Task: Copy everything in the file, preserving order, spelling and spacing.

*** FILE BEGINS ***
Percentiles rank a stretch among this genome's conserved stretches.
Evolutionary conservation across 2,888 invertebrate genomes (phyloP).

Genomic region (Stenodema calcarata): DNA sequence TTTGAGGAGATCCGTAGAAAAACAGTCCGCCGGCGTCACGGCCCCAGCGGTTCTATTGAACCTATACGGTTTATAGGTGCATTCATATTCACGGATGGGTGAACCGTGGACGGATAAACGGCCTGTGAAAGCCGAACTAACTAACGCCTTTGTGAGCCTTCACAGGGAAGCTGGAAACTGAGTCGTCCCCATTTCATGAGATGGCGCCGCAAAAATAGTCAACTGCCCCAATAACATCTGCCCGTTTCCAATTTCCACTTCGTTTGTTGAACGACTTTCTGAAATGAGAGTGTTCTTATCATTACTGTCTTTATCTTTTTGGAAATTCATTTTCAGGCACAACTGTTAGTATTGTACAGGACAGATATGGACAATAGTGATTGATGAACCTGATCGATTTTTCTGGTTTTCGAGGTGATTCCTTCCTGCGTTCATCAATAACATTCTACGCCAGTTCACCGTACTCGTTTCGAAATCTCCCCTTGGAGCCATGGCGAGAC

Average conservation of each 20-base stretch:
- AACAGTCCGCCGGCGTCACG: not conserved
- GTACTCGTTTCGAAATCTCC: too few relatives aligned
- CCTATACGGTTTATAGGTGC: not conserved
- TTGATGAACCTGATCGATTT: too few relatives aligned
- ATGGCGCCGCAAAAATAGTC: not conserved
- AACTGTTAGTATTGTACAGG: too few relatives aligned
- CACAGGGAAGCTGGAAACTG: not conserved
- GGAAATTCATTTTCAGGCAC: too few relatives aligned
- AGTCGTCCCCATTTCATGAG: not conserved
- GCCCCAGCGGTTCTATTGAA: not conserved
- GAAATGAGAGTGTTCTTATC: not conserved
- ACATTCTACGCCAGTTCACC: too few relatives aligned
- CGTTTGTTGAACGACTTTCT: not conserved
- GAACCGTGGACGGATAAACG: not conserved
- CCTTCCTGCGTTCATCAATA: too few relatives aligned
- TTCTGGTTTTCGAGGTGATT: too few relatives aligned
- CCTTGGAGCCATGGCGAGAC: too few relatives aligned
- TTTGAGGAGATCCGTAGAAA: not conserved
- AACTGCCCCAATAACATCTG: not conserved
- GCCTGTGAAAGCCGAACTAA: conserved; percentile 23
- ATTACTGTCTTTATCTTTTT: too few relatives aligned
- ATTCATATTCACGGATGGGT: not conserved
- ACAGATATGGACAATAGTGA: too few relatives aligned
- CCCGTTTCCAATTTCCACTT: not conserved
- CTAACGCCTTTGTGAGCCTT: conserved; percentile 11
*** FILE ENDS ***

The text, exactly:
Percentiles rank a stretch among this genome's conserved stretches.
Evolutionary conservation across 2,888 invertebrate genomes (phyloP).

Genomic region (Stenodema calcarata): DNA sequence TTTGAGGAGATCCGTAGAAAAACAGTCCGCCGGCGTCACGGCCCCAGCGGTTCTATTGAACCTATACGGTTTATAGGTGCATTCATATTCACGGATGGGTGAACCGTGGACGGATAAACGGCCTGTGAAAGCCGAACTAACTAACGCCTTTGTGAGCCTTCACAGGGAAGCTGGAAACTGAGTCGTCCCCATTTCATGAGATGGCGCCGCAAAAATAGTCAACTGCCCCAATAACATCTGCCCGTTTCCAATTTCCACTTCGTTTGTTGAACGACTTTCTGAAATGAGAGTGTTCTTATCATTACTGTCTTTATCTTTTTGGAAATTCATTTTCAGGCACAACTGTTAGTATTGTACAGGACAGATATGGACAATAGTGATTGATGAACCTGATCGATTTTTCTGGTTTTCGAGGTGATTCCTTCCTGCGTTCATCAATAACATTCTACGCCAGTTCACCGTACTCGTTTCGAAATCTCCCCTTGGAGCCATGGCGAGAC

Average conservation of each 20-base stretch:
- AACAGTCCGCCGGCGTCACG: not conserved
- GTACTCGTTTCGAAATCTCC: too few relatives aligned
- CCTATACGGTTTATAGGTGC: not conserved
- TTGATGAACCTGATCGATTT: too few relatives aligned
- ATGGCGCCGCAAAAATAGTC: not conserved
- AACTGTTAGTATTGTACAGG: too few relatives aligned
- CACAGGGAAGCTGGAAACTG: not conserved
- GGAAATTCATTTTCAGGCAC: too few relatives aligned
- AGTCGTCCCCATTTCATGAG: not conserved
- GCCCCAGCGGTTCTATTGAA: not conserved
- GAAATGAGAGTGTTCTTATC: not conserved
- ACATTCTACGCCAGTTCACC: too few relatives aligned
- CGTTTGTTGAACGACTTTCT: not conserved
- GAACCGTGGACGGATAAACG: not conserved
- CCTTCCTGCGTTCATCAATA: too few relatives aligned
- TTCTGGTTTTCGAGGTGATT: too few relatives aligned
- CCTTGGAGCCATGGCGAGAC: too few relatives aligned
- TTTGAGGAGATCCGTAGAAA: not conserved
- AACTGCCCCAATAACATCTG: not conserved
- GCCTGTGAAAGCCGAACTAA: conserved; percentile 23
- ATTACTGTCTTTATCTTTTT: too few relatives aligned
- ATTCATATTCACGGATGGGT: not conserved
- ACAGATATGGACAATAGTGA: too few relatives aligned
- CCCGTTTCCAATTTCCACTT: not conserved
- CTAACGCCTTTGTGAGCCTT: conserved; percentile 11